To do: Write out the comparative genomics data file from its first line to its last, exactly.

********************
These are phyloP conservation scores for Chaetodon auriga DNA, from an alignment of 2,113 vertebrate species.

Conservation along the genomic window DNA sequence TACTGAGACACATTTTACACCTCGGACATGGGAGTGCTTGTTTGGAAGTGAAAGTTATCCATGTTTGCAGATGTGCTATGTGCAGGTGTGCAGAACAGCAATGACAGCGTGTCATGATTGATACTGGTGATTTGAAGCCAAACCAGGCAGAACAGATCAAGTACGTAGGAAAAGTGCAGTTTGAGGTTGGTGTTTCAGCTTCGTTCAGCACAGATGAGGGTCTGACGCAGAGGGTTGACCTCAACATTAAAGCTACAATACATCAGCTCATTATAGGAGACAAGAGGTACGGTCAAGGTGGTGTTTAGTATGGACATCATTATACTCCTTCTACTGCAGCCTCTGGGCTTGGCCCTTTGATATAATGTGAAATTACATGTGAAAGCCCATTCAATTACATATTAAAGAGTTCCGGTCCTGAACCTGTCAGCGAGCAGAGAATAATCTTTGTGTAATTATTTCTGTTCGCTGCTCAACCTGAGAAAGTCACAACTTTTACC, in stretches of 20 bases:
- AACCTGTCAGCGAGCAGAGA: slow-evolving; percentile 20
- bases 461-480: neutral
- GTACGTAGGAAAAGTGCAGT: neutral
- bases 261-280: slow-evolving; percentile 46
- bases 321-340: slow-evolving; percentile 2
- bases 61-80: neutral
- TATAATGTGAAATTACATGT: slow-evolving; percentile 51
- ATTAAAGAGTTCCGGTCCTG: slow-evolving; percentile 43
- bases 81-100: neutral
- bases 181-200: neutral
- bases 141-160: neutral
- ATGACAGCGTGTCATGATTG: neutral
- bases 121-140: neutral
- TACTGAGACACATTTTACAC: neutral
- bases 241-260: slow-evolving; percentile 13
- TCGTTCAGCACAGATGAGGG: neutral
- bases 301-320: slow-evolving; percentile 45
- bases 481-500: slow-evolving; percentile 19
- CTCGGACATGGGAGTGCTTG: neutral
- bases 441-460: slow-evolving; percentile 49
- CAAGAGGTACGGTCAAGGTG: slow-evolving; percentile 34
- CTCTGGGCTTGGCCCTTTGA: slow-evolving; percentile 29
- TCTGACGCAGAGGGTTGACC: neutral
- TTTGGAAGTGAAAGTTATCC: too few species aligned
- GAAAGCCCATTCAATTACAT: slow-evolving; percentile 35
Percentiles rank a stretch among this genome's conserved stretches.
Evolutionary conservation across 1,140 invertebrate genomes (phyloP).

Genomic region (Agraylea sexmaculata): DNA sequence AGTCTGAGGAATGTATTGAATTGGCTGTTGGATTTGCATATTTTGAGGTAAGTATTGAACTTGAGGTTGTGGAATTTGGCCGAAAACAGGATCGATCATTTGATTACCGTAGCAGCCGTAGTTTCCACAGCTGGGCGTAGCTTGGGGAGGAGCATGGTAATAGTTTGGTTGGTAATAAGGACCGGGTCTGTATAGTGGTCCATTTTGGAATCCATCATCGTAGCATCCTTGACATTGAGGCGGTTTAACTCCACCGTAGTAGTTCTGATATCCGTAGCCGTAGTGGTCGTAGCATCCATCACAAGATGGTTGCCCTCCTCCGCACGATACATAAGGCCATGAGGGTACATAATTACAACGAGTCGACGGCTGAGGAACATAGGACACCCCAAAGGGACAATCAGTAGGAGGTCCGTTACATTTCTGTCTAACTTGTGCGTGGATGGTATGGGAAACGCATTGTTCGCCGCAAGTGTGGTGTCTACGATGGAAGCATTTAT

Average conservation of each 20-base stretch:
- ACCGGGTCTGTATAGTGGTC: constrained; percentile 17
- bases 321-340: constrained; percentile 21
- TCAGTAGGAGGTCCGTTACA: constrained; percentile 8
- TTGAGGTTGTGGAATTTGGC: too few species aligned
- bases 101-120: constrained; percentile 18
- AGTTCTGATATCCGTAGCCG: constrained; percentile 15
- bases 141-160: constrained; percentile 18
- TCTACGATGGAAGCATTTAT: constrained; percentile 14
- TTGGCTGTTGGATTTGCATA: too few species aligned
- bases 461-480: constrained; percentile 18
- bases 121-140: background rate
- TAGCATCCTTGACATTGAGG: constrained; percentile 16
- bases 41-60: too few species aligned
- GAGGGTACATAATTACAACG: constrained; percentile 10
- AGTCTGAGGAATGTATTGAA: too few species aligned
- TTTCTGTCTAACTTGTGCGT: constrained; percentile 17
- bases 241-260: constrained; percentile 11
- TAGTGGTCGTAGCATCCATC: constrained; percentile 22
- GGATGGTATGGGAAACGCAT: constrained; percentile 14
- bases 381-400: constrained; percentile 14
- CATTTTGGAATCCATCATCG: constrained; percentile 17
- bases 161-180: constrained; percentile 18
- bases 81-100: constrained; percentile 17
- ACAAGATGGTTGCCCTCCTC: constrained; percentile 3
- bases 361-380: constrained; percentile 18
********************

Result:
These are phyloP conservation scores for Chaetodon auriga DNA, from an alignment of 2,113 vertebrate species.

Conservation along the genomic window DNA sequence TACTGAGACACATTTTACACCTCGGACATGGGAGTGCTTGTTTGGAAGTGAAAGTTATCCATGTTTGCAGATGTGCTATGTGCAGGTGTGCAGAACAGCAATGACAGCGTGTCATGATTGATACTGGTGATTTGAAGCCAAACCAGGCAGAACAGATCAAGTACGTAGGAAAAGTGCAGTTTGAGGTTGGTGTTTCAGCTTCGTTCAGCACAGATGAGGGTCTGACGCAGAGGGTTGACCTCAACATTAAAGCTACAATACATCAGCTCATTATAGGAGACAAGAGGTACGGTCAAGGTGGTGTTTAGTATGGACATCATTATACTCCTTCTACTGCAGCCTCTGGGCTTGGCCCTTTGATATAATGTGAAATTACATGTGAAAGCCCATTCAATTACATATTAAAGAGTTCCGGTCCTGAACCTGTCAGCGAGCAGAGAATAATCTTTGTGTAATTATTTCTGTTCGCTGCTCAACCTGAGAAAGTCACAACTTTTACC, in stretches of 20 bases:
- AACCTGTCAGCGAGCAGAGA: slow-evolving; percentile 20
- bases 461-480: neutral
- GTACGTAGGAAAAGTGCAGT: neutral
- bases 261-280: slow-evolving; percentile 46
- bases 321-340: slow-evolving; percentile 2
- bases 61-80: neutral
- TATAATGTGAAATTACATGT: slow-evolving; percentile 51
- ATTAAAGAGTTCCGGTCCTG: slow-evolving; percentile 43
- bases 81-100: neutral
- bases 181-200: neutral
- bases 141-160: neutral
- ATGACAGCGTGTCATGATTG: neutral
- bases 121-140: neutral
- TACTGAGACACATTTTACAC: neutral
- bases 241-260: slow-evolving; percentile 13
- TCGTTCAGCACAGATGAGGG: neutral
- bases 301-320: slow-evolving; percentile 45
- bases 481-500: slow-evolving; percentile 19
- CTCGGACATGGGAGTGCTTG: neutral
- bases 441-460: slow-evolving; percentile 49
- CAAGAGGTACGGTCAAGGTG: slow-evolving; percentile 34
- CTCTGGGCTTGGCCCTTTGA: slow-evolving; percentile 29
- TCTGACGCAGAGGGTTGACC: neutral
- TTTGGAAGTGAAAGTTATCC: too few species aligned
- GAAAGCCCATTCAATTACAT: slow-evolving; percentile 35
Percentiles rank a stretch among this genome's conserved stretches.
Evolutionary conservation across 1,140 invertebrate genomes (phyloP).

Genomic region (Agraylea sexmaculata): DNA sequence AGTCTGAGGAATGTATTGAATTGGCTGTTGGATTTGCATATTTTGAGGTAAGTATTGAACTTGAGGTTGTGGAATTTGGCCGAAAACAGGATCGATCATTTGATTACCGTAGCAGCCGTAGTTTCCACAGCTGGGCGTAGCTTGGGGAGGAGCATGGTAATAGTTTGGTTGGTAATAAGGACCGGGTCTGTATAGTGGTCCATTTTGGAATCCATCATCGTAGCATCCTTGACATTGAGGCGGTTTAACTCCACCGTAGTAGTTCTGATATCCGTAGCCGTAGTGGTCGTAGCATCCATCACAAGATGGTTGCCCTCCTCCGCACGATACATAAGGCCATGAGGGTACATAATTACAACGAGTCGACGGCTGAGGAACATAGGACACCCCAAAGGGACAATCAGTAGGAGGTCCGTTACATTTCTGTCTAACTTGTGCGTGGATGGTATGGGAAACGCATTGTTCGCCGCAAGTGTGGTGTCTACGATGGAAGCATTTAT

Average conservation of each 20-base stretch:
- ACCGGGTCTGTATAGTGGTC: constrained; percentile 17
- bases 321-340: constrained; percentile 21
- TCAGTAGGAGGTCCGTTACA: constrained; percentile 8
- TTGAGGTTGTGGAATTTGGC: too few species aligned
- bases 101-120: constrained; percentile 18
- AGTTCTGATATCCGTAGCCG: constrained; percentile 15
- bases 141-160: constrained; percentile 18
- TCTACGATGGAAGCATTTAT: constrained; percentile 14
- TTGGCTGTTGGATTTGCATA: too few species aligned
- bases 461-480: constrained; percentile 18
- bases 121-140: background rate
- TAGCATCCTTGACATTGAGG: constrained; percentile 16
- bases 41-60: too few species aligned
- GAGGGTACATAATTACAACG: constrained; percentile 10
- AGTCTGAGGAATGTATTGAA: too few species aligned
- TTTCTGTCTAACTTGTGCGT: constrained; percentile 17
- bases 241-260: constrained; percentile 11
- TAGTGGTCGTAGCATCCATC: constrained; percentile 22
- GGATGGTATGGGAAACGCAT: constrained; percentile 14
- bases 381-400: constrained; percentile 14
- CATTTTGGAATCCATCATCG: constrained; percentile 17
- bases 161-180: constrained; percentile 18
- bases 81-100: constrained; percentile 17
- ACAAGATGGTTGCCCTCCTC: constrained; percentile 3
- bases 361-380: constrained; percentile 18